Why I Did Not Make a (Real) Cinematic Top Ten List in 2017
Not too long ago I got an email asking from a reader saying that he’d discovered a fair amount of entertainment through my writing and wondered if I was going to write a top ten list for music or film for 2017.
I posted a fake 2017 top ten list positing 2011’s Albert Nobbs as the ten best films I’d seen but I honestly didn’t think of writing a real cinematic top ten list even if 2017 was the first year since I stopped being a film critic in 2015 that I’d seen a fair number of new movies, almost exclusively due to my partner Clint Worthington suggesting we talk about new movies on our podcast Nathan Rabin’s Happy Cast.
Even then, I didn’t really think of doing a genuine cinematic top ten list despite knowing what monsters they are, page-view-wise. I didn’t think of doing a top ten list because, for starters, I am no longer a film critic. I’m a civilian, and people generally aren’t all that interested in the top ten lists of non-critics unless they’re famous for both making AND loving movies, like Quentin Tarantino or John Waters.
It’s a a good thing I wasn’t more invested in my identity as a professional film critic, because if I was the fact that I have become completely unemployable in a field I worked in for eighteen years might bum me out a little. Might be a little discouraging, even.
I always felt ambivalent about the list-making process when I was a professional film critic. It seemed like arbitrary, perfunctory bullshit to spend your year trying to ascertain which utterly divergent works of art are better than other works of art. But it was part of my job so I did it anyway. Similarly, it seems like bullshit to give ratings to art, but Goddamn if I did not find myself automatically grading movies as soon as The A.V. Club instituted a rating system. And there is undoubtedly value in highlighting films, or albums, or books that might otherwise be overlooked and underrated in top ten lists.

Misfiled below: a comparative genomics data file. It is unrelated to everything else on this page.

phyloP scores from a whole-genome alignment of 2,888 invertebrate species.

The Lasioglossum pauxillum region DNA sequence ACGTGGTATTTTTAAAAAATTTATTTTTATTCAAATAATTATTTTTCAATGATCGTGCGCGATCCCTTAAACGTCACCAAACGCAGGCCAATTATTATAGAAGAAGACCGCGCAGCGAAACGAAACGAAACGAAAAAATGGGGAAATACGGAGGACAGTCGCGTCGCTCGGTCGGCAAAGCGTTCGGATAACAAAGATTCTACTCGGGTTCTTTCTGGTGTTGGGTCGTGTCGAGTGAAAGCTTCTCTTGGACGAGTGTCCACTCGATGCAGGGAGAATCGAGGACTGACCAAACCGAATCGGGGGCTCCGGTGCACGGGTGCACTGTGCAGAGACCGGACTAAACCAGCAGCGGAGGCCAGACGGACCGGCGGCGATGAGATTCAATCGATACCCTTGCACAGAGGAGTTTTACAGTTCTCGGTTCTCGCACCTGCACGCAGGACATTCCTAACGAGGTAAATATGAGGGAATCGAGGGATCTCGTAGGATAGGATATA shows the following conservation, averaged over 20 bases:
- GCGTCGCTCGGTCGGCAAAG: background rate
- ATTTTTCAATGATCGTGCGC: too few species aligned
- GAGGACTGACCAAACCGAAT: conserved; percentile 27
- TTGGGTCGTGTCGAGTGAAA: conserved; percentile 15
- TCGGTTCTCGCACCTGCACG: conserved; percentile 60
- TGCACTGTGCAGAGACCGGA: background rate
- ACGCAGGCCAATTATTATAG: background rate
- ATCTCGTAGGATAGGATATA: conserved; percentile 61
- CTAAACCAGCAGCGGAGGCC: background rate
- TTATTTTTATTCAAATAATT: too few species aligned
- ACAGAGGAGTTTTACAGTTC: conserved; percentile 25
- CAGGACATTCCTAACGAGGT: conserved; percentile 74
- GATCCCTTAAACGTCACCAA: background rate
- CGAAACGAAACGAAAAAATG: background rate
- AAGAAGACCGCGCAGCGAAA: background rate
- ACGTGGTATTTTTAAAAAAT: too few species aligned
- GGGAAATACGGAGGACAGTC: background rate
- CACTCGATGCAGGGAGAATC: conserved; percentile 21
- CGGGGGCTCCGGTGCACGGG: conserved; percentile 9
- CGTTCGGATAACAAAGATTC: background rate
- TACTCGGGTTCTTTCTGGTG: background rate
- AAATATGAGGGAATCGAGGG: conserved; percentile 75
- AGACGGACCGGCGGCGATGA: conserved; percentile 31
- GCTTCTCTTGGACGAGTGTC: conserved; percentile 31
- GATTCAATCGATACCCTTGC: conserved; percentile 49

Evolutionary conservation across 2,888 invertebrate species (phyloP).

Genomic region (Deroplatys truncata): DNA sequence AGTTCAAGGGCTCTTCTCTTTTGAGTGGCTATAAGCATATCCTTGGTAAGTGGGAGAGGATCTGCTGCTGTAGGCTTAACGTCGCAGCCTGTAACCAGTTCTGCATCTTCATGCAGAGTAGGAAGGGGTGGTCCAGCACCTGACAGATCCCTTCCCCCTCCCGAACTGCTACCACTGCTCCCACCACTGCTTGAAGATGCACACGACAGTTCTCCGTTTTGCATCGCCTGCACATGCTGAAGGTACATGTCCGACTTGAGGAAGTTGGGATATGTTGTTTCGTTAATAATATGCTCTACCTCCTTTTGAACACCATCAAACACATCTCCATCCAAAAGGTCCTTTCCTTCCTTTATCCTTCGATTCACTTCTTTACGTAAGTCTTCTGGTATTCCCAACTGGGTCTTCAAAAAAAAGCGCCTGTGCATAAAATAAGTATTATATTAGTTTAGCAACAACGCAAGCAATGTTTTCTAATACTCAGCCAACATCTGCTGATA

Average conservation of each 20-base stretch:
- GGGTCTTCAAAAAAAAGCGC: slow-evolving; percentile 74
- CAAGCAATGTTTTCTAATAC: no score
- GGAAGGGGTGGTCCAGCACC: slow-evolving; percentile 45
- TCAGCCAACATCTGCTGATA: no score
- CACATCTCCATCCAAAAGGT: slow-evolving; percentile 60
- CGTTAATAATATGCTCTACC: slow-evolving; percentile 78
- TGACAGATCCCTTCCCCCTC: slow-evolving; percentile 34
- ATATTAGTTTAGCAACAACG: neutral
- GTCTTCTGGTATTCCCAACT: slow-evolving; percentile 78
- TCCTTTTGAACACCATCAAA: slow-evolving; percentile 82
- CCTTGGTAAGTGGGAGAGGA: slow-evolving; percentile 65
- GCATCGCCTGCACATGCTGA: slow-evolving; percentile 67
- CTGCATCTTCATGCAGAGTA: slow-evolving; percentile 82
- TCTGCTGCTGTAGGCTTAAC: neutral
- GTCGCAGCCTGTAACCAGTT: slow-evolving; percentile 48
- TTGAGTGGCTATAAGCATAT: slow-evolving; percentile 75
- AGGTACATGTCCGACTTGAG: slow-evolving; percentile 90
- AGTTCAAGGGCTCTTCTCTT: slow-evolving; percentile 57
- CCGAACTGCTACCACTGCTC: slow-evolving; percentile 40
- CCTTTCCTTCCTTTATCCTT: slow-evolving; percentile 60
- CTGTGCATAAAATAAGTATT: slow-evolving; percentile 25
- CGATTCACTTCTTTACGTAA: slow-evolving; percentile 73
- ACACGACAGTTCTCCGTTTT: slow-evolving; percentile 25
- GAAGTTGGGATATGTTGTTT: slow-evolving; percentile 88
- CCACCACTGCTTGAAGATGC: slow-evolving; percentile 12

While I loved getting screeners of all the year’s big releases, I invariably rebelled against the whole system by almost never watching the big, serious, important FILMS my editors insisted we all needed to watch before making our lists, choosing instead to watch mediocre-looking garbage. You know, like movies written and directed by Josh Radnor.
The wonderful thing about Nathan Rabin’s Happy Place is that I don’t have to do the arbitrary, mercenary, bullshit stuff I would have to do if I were a staff writer for literally any other site on the internet. To me, that includes the half-savored, half-regretted process of having to assemble top ten lists for music and film every year.
That said, if you guys are really that interested in an arbitrary list of what I dug most over the course of a twelve month period, let me know and maybe I’ll make a top five list for films in 2018 and make it a Patreon exclusive because while I enjoy not having to do what everyone else does, I do want to make you happy, and it sure seems like a lot of you love top ten lists, despite their innate flaws. I used to be one of those people, but not any more.
Support Nathan Rabin’s Happy Place and, who knows, get to read my thrilling top ten list over at https://www.patreon.com/nathanrabinshappyplace